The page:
Hey there, I'm Holly and I've been in recovery from substance abuse for many years now. I got clean and sober when I was in my early 20's, and realised that food became the thing I spent all my time thinking about.
Because I was vain and wanted to also be as thin as possible, I started dieting, restricting, fasting, using compulsive exercise, abusing narcotics and prescription medication and starving myself as "damage control" to keep my weight in check from my binge eating.
I thought I had a binge eating issue, I thought I had bulimia, I thought I had anorexia- when what I had was really food addiction. And all those other things I was doing, was me trying to control my food intake and body through getting rid of it or not eating at all, for fear that once I started I would not be able to stop eating.
Once I put away my drug foods and learned how to manage my eating, all of those "symptoms" have vanished.
Now in retrospect, I see that food was my first and primary addiction that came way before the drugs and alcohol. My brain had already been primed for addiction through sugar, flour and processed foods.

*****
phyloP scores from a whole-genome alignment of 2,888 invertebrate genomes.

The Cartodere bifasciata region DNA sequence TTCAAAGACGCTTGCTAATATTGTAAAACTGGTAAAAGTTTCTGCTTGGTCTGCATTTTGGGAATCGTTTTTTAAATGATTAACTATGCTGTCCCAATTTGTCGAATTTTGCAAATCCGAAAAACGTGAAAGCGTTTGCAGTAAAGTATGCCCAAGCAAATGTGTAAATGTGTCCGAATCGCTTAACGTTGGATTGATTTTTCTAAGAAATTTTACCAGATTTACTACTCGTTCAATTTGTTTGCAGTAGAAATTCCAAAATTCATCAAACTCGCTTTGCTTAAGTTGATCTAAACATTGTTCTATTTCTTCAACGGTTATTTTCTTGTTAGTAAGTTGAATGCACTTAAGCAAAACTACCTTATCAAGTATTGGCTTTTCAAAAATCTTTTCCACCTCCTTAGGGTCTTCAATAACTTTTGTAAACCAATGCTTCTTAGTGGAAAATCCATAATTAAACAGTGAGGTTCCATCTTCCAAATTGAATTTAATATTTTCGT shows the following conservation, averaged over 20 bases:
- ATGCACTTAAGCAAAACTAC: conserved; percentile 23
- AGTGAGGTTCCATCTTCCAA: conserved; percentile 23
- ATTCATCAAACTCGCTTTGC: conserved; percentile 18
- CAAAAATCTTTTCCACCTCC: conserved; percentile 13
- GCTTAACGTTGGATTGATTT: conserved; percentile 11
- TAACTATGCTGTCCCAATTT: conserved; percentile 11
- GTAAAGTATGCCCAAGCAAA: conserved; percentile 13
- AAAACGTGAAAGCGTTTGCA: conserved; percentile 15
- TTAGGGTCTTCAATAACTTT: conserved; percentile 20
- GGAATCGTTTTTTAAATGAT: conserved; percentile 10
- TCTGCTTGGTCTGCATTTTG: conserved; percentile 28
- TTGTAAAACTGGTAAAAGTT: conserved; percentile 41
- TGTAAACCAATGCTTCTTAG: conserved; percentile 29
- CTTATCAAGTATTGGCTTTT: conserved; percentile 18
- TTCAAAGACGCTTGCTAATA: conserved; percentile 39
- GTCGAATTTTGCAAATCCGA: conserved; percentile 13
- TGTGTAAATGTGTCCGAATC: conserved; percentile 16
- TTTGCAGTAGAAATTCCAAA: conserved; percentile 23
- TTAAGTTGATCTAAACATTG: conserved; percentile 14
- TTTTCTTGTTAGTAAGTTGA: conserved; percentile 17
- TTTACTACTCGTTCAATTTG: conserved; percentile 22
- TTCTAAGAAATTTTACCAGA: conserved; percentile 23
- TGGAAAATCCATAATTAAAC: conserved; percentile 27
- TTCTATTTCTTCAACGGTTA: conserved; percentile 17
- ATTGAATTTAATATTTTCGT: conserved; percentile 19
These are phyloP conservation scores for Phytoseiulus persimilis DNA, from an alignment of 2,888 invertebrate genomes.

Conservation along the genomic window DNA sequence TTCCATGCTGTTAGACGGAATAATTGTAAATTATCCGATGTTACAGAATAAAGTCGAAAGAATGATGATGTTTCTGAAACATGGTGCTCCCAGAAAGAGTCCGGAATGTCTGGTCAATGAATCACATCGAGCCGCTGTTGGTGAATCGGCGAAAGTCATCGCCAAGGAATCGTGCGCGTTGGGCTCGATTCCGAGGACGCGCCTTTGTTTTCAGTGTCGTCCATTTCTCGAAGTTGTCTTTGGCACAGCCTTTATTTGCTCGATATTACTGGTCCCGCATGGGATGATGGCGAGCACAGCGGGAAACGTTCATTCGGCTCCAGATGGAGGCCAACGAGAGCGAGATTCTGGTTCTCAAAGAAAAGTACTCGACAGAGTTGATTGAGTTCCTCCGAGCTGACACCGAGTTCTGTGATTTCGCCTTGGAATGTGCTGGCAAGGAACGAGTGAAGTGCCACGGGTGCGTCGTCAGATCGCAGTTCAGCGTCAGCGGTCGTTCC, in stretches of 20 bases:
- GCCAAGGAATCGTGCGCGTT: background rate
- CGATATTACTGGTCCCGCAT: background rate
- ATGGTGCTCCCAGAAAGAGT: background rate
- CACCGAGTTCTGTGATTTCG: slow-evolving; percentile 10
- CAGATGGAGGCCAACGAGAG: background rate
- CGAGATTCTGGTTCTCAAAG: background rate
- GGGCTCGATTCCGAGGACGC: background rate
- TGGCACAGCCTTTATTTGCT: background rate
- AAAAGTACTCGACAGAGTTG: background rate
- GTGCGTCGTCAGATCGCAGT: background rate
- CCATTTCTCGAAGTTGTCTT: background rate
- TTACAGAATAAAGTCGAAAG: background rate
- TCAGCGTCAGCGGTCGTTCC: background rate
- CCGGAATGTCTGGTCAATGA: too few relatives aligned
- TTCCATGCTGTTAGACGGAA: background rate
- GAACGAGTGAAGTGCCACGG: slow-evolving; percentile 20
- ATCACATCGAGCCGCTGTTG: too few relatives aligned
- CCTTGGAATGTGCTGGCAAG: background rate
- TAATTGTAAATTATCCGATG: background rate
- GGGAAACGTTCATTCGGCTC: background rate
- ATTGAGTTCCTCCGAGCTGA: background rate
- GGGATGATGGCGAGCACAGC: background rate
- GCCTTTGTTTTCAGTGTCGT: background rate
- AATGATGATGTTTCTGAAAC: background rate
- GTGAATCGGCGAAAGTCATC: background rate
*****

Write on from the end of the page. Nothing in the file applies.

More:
I first got introduced to abstinence based recovery from food addiction when I was 24 years old, in a 12 step program. While it worked- I lost weight and stopped bingeing, I then got obsessed with being underweight.- and missed the point of the whole recovery program.
This again, made me obsess over food and the food addiction was back in session.
Recovery from food addiction can and likely will results in weight loss, however that is not the focus. The focus is to live a sober, sane life where food is not center stage. However it is also to be mindful that excess weight loss and fixation on the number on the scale are equally as dangerous for the addict as eating addictively is.
I've learned through my experience that recovery from addictive eating has to be focused on eating nourishing food abundantly which keeps me at a healthy body weight, and keeps my hunger at bay so that food is not on my mind.
Today, I am a Certified Integrative Health Coach, Ashati Energy Healer, and Mindfulness Meditation Guide, studying to become an Addiction Counsellor, and I embrace the 12 steps. I also am in Talent Acquisition for a global tech organisation- and I get to show up for life without worrying about food or my body.
I created my business to help women who struggle with food addiction, and are looking of ways to recover beyond a 12 step group. I love the 12 steps and practice it daily, but I know it is not for everyone and it's okay. You can still recover. Recovery is not linear.
If you are ready to embark on this wonderful journey, I invite you to sign up for one of my programs. Together, we can recover.